the pool next to our building was the quiet pool. i liked that one best. even fewer people here than at the other pool. you were closer to the ocean. it was smaller and it didn't have music, a bar or food. on the lawn outside the pool area there were lounge chairs positioned just above the beach. you could hear the rumbling surf. nice....

a side note: hardly anyone just sat on the beach. far more people were strolling, walking, shelling, and jogging. very fit and energetic beach goers indeed.

~ happy, happy birthday to mom (memi) today. ~

Tuesday, February 15, 2011

the beginning

the beginning of another day. one more chance to do something new, to think something original, to create something novel, to learn something interesting, to be more than you were the day before. what is out there? what are the possibilities? each day connects to the one that came before and the one that will follow. unbroken. seamless. a tapestry of days woven into who we are. what are the colors, textures, designs, patterns, dreams in your tapestry?

Monday, February 14, 2011

you said

that afternoon in rome we saw crowds of cats loitering in the colosseum. later that night i danced lightly over your face and neck with my fingertips and whispered the colosseum cats have arrived—i think they like you. you smiled and laughed and you said that tickles. in a fragrant kyoto garden you took my picture. i have a flower in my hair. you said i love you. lying beside me in bed one morning in heidelberg, you stretched and looked at me. you said i feel so good.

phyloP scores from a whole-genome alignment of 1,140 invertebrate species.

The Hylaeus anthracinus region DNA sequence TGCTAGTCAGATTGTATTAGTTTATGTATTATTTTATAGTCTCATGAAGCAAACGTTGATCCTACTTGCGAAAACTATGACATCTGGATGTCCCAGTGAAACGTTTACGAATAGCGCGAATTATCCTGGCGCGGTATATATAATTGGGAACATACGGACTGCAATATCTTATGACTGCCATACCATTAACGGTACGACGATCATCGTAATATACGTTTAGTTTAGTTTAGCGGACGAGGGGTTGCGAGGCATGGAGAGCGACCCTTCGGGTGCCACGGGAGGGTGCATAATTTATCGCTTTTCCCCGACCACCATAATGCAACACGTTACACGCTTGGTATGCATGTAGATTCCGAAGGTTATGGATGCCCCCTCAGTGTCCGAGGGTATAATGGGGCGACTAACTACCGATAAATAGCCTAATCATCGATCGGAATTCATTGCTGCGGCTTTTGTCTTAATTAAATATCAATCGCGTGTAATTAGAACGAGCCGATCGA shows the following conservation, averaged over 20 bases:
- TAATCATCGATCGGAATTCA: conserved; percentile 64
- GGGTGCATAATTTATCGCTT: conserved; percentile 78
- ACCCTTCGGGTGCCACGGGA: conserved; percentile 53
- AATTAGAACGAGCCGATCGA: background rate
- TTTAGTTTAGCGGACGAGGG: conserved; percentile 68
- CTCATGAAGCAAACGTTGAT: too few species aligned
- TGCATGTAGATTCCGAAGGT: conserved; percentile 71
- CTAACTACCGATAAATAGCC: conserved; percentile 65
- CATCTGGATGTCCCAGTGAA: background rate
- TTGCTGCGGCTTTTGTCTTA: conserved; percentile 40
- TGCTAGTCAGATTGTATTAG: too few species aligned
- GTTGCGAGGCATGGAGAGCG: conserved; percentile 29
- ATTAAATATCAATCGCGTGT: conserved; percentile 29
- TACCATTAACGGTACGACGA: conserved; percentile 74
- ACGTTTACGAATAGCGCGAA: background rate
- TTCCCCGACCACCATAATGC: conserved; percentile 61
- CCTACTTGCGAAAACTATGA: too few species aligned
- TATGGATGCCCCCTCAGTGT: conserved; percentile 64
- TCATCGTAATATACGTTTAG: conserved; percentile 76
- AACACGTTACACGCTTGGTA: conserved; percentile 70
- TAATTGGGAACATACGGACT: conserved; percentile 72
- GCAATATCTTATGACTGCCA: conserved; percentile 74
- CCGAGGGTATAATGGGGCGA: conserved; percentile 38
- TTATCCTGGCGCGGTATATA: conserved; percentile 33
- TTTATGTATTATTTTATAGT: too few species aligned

on the day we brought our firstborn home from the hospital i said i have never changed a diaper, i'm a little scared. you said i've changed a diaper a few times (long before you met me you changed your nephew's). i'll show you. you changed our baby's diaper and showed me how.

i see a photo on the bookshelf, taken at higgins beach, of the three of us, four if you count the dog. i said i am glad i married you. you said, me too. i look at a photo of our whole family, five of us now, and photos of lots of friends and family (no dogs in these) in a lovely album (photographed and designed by sweet christina), at our 30th wedding anniversary party. you said what a great surprise party alexandra, james and hannah had for us. i nodded and brushed away a tear. and last week in boston, as we were slowly walking along huntington avenue, we held hands. i said this is nice. love you. you said i know. love you, too.

you said you would be here for richer, for poorer, in sickness, and in health. and you were right. you are still here. i'm VERY glad.

happy valentine's day.

Friday, February 11, 2011

seashell art

large cockle, sailor's ear, and sea urchin shells were used by creative kids to come up with a delightful starfish to liven up sanibel's winter beach and give walkers more sights to take in and enjoy. the strong high tide even managed to deposit some debris and add its own artistic touch to the starfish located high up in the sand.